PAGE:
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    Quote Originally Posted by HarryChiling View Post
    If you look at a prism as

    1Dprism = 1cm/1m = 1cm/100cm

    so for 9 diopters of prism

    9Dprism = 9cm / 100cm

    If you were to look at the abgle that the light deviates

    tan(dev) = 9cm / 100cm
    tan(dev) = 0.09
    dev = 5.14o

    now the vertex distance of a pair of glasses averages about 13mm and the globe diameter averages about 27mm so you have 40mm from the back of the lens to the retina

    tan(5.14) = PDcomp / 40mm
    PDcomp = 40mm * tan(5.14)
    PDcomp = 3.6

    If you were to further divide that by the 9D you would get

    3.6 / 9 = 0.4

    There is your answer my friend.
    Are you saying you need to ajust the PD .4 mm for 9 diopters of prism?

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    I think Harry is saying, don't move it. Nobody can cut a lens and mount it to .4mm.

    Chipo

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    ATO Member HarryChiling's Avatar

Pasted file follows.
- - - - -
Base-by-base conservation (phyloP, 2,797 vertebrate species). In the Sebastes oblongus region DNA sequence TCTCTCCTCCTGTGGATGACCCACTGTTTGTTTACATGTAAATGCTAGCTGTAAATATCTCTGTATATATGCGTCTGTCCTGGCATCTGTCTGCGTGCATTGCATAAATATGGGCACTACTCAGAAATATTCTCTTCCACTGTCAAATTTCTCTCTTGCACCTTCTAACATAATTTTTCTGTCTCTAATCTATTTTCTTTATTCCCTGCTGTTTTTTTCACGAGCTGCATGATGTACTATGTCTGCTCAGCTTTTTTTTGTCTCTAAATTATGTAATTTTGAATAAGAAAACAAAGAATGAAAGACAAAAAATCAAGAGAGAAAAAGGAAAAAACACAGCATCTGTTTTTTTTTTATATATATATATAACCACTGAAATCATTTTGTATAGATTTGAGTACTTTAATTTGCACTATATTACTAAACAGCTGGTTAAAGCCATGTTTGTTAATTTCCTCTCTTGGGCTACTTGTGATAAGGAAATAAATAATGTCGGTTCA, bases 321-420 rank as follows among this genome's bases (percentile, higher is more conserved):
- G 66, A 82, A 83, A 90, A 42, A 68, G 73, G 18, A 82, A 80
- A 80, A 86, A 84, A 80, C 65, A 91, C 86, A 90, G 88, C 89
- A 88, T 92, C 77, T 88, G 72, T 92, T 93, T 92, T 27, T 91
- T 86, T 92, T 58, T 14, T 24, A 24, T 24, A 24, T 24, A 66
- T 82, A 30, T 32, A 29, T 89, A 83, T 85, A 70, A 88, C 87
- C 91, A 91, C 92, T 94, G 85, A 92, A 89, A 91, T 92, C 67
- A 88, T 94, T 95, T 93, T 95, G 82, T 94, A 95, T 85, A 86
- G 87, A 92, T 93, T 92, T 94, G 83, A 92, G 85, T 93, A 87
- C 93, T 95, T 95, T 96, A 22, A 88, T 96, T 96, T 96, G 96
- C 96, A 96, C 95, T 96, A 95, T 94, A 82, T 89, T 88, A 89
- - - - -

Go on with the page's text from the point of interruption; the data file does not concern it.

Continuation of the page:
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    I actually made a mistake in there. The total amount to compensate would be

    2.38mm

    however if you wanted to create a shortcut for each diopter

    2.38 / 9 = 0.26mm per diopter

    (changed from the origianl post sorry)
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    Quote Originally Posted by HarryChiling View Post
    If you look at a prism as

    1Dprism = 1cm/1m = 1cm/100cm

    so for 9 diopters of prism

    9Dprism = 9cm / 100cm

    If you were to look at the abgle that the light deviates

    tan(dev) = 9cm / 100cm
    tan(dev) = 0.09
    dev = 5.14o

    now the vertex distance of a pair of glasses averages about 13mm and the globe diameter averages about 27mm so you have 40mm from the back of the lens to the retina